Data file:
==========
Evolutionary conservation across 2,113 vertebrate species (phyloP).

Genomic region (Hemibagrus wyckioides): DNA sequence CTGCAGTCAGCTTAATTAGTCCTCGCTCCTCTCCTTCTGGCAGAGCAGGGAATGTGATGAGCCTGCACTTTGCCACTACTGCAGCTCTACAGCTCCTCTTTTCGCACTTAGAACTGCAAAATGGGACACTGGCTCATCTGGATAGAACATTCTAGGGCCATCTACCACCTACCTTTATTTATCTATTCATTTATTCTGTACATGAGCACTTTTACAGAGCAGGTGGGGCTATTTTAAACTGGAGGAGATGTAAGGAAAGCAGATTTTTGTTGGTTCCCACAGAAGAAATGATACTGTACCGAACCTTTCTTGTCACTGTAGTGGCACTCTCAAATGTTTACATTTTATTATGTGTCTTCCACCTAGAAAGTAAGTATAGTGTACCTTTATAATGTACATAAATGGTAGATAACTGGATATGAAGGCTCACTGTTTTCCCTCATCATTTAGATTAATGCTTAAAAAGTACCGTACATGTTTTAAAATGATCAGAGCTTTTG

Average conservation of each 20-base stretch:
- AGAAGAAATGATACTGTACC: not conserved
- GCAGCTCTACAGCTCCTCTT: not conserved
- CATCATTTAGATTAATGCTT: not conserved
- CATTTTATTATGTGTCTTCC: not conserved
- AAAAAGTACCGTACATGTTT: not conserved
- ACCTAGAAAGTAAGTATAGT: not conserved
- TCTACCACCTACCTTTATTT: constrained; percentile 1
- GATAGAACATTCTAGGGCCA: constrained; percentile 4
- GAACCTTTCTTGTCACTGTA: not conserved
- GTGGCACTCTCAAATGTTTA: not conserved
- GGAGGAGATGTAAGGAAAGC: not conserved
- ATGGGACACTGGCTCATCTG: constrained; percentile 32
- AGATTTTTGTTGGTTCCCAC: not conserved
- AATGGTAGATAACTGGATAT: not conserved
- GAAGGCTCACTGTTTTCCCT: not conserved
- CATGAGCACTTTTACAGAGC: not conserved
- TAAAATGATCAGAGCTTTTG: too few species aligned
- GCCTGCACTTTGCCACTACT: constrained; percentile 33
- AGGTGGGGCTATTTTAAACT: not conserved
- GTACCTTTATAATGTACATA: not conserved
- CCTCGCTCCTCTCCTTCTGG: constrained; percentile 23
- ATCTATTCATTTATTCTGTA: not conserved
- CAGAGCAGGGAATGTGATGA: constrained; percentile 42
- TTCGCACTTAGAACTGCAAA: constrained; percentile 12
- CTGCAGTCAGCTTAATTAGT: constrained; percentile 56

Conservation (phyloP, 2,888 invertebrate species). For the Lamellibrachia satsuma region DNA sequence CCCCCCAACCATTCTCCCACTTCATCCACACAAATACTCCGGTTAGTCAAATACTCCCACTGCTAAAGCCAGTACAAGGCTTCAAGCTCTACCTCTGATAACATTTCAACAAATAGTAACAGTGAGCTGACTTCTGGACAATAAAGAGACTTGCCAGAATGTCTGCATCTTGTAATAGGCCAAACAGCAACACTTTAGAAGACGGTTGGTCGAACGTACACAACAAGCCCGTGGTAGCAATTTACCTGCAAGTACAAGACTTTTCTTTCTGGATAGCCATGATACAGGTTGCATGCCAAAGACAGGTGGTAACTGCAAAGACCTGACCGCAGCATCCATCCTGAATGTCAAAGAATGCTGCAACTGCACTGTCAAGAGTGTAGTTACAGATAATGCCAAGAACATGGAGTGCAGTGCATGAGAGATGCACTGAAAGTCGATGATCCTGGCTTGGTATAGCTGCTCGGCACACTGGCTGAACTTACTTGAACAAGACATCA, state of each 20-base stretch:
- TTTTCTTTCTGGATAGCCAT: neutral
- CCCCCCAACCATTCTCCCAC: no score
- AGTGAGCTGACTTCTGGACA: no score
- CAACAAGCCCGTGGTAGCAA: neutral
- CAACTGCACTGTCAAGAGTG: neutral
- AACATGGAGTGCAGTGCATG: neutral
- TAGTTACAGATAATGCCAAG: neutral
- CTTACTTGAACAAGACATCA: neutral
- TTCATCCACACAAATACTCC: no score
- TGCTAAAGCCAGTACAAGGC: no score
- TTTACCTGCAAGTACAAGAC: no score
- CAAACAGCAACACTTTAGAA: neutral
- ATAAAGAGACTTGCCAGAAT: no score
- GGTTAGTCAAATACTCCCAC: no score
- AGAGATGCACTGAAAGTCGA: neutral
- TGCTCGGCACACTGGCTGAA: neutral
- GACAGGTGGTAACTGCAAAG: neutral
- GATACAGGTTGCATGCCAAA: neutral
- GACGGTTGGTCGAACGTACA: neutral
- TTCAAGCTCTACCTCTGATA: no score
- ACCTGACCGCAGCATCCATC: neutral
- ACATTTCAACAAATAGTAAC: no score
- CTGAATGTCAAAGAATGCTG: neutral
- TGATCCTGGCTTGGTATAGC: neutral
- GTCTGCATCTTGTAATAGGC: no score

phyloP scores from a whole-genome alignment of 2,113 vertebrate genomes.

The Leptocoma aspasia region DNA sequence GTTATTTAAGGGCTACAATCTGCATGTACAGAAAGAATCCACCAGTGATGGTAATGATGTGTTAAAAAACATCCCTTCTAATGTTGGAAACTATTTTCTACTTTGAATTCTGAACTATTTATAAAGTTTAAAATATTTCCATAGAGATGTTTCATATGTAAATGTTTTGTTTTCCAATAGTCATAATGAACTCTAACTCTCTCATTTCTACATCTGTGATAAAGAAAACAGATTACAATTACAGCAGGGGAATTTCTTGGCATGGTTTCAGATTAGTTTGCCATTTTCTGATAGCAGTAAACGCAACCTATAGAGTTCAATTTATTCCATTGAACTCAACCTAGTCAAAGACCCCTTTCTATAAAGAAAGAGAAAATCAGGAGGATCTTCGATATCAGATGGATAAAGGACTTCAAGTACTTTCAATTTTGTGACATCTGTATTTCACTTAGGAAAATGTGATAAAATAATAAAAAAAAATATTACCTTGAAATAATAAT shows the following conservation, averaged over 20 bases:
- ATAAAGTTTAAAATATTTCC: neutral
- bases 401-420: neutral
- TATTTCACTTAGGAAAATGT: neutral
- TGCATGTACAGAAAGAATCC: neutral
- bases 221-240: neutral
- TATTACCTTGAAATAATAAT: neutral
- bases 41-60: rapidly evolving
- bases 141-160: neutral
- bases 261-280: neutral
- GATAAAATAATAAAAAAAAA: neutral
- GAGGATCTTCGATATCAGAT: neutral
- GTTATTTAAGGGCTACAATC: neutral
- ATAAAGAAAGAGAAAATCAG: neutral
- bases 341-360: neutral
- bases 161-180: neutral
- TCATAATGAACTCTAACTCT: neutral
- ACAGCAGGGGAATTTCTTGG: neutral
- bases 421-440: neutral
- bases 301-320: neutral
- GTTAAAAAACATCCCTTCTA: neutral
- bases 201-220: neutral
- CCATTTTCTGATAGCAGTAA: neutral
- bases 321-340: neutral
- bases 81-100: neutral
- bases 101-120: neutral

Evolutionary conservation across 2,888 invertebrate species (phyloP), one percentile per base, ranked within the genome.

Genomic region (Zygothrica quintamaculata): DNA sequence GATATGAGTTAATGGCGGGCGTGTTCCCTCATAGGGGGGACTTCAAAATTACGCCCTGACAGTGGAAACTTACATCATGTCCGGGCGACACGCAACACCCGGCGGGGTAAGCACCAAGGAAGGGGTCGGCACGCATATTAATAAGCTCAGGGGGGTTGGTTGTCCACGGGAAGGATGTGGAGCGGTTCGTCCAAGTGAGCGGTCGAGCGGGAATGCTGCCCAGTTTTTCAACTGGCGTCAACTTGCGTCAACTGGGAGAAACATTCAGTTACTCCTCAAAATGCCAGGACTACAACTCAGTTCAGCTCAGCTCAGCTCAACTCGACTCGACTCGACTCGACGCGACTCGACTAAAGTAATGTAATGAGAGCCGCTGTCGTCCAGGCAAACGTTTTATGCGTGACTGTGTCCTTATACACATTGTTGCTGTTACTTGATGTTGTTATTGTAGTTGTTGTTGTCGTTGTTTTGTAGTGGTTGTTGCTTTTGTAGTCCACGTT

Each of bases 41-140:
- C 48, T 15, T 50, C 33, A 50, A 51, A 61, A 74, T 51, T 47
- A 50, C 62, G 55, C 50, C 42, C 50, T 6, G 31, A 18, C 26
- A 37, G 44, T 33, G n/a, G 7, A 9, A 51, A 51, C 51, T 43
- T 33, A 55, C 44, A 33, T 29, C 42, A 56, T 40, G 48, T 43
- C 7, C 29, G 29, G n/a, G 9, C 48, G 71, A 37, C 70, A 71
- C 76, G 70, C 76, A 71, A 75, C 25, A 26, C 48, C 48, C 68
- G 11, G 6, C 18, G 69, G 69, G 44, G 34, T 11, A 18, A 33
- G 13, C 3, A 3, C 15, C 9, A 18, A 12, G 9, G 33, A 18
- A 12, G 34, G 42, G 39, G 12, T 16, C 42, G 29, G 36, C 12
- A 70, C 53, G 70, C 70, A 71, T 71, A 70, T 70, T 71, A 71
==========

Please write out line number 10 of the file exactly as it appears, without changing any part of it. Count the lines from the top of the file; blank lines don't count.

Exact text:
- TCTACCACCTACCTTTATTT: constrained; percentile 1